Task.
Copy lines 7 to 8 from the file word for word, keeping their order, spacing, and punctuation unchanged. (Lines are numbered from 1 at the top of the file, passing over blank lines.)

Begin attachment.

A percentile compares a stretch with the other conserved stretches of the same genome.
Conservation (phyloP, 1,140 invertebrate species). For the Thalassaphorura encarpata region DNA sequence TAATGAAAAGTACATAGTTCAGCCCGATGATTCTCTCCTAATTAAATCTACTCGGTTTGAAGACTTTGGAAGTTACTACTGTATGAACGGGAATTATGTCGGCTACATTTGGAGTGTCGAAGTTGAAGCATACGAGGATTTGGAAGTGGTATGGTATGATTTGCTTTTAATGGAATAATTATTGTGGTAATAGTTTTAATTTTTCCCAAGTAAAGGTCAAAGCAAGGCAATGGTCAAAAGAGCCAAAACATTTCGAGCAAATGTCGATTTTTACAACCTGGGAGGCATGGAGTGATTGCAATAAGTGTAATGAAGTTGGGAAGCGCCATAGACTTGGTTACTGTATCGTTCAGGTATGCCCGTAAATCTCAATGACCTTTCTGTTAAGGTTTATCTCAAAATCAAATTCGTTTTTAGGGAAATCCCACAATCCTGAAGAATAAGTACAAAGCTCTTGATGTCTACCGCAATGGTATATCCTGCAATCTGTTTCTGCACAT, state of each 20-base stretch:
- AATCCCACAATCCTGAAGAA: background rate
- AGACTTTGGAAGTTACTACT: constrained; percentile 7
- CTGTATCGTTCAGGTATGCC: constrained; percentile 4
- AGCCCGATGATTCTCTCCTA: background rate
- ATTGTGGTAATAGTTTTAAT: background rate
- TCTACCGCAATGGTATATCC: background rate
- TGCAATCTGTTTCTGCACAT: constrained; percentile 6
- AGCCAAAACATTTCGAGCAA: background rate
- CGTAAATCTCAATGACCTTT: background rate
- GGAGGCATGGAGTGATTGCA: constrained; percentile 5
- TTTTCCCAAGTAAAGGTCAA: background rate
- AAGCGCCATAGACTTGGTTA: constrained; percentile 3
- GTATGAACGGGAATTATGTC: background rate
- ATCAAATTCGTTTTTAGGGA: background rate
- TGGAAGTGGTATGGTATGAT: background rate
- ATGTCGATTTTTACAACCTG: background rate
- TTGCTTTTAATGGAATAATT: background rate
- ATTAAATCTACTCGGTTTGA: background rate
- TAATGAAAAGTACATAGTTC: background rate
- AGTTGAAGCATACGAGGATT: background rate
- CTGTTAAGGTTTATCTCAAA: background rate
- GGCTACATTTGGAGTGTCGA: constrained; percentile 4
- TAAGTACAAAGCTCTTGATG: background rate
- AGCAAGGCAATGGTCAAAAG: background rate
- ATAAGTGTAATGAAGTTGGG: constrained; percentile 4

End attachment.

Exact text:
- ATTGTGGTAATAGTTTTAAT: background rate
- TCTACCGCAATGGTATATCC: background rate